Japanese Scientists First to Grow Human Liver

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Stem cells, transplantology, liver, experiment
Synthetical Cells

Scientists at Yokohama City University conducted a scientific experiment with stem cells. The result was overwhelming: scientists managed to grow a tiny, about 5mm in diameter, human liver. As NHK reports, scientists themselves did not expect such an outcome.

When Hideki Taniguchi and Takanori Takebe started experimenting with mice, they decided to combine induced stem cells, embryonal connective tissue and umbilical blood. The cells self-organised into a structure similar to human liver. When transplanted into mice, the tissue continued transforming and in two days grew into an organ identical by chemical composition to human liver.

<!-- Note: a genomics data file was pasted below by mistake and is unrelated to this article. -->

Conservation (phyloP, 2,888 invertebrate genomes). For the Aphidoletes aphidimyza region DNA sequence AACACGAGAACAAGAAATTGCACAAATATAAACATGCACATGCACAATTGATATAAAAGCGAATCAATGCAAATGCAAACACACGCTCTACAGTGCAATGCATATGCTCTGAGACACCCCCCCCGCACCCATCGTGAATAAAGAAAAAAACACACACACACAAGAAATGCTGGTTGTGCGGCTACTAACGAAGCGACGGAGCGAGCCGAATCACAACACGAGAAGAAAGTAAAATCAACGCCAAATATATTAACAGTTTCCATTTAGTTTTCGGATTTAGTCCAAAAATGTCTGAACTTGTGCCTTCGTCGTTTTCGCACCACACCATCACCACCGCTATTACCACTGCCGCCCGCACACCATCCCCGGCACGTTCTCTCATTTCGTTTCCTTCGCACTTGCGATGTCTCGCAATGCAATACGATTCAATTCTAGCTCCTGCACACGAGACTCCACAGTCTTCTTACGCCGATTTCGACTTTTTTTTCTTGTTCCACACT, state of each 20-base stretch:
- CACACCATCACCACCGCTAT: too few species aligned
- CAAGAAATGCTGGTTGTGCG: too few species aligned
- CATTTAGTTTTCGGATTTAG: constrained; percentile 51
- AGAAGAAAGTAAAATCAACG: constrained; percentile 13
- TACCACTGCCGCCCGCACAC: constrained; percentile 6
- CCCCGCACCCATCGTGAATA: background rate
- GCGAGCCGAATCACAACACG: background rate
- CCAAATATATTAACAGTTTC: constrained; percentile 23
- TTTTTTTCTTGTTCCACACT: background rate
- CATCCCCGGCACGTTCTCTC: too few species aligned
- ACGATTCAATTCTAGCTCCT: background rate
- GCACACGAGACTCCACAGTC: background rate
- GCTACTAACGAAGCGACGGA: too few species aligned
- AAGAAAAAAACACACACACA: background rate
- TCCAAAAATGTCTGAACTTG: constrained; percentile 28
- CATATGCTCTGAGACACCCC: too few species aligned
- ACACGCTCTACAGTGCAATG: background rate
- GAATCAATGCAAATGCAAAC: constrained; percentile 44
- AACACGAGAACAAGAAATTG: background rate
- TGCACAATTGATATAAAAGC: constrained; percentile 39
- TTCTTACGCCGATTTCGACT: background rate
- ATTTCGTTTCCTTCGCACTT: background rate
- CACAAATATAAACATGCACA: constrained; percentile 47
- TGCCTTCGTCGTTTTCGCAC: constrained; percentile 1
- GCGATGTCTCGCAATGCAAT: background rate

Scientists suggest that a new mini-organ can perform all main functions of liver: protein secretion, detoxication and metabolism. There is still no 100% certainty though, as serious research might take years, the next step being the transplantation of a working organ to an animal with liver failure. Scientists are looking forward to receiving convincing proof that the lab-grown liver can be successfully transplanted.  

It remains a question how long it might take for a big organ to grow and which detox functions it could perform. Answers to these questions are expected not earlier than 2019. However, the Japanese experiment is believed to trigger off a revolution in transplantation.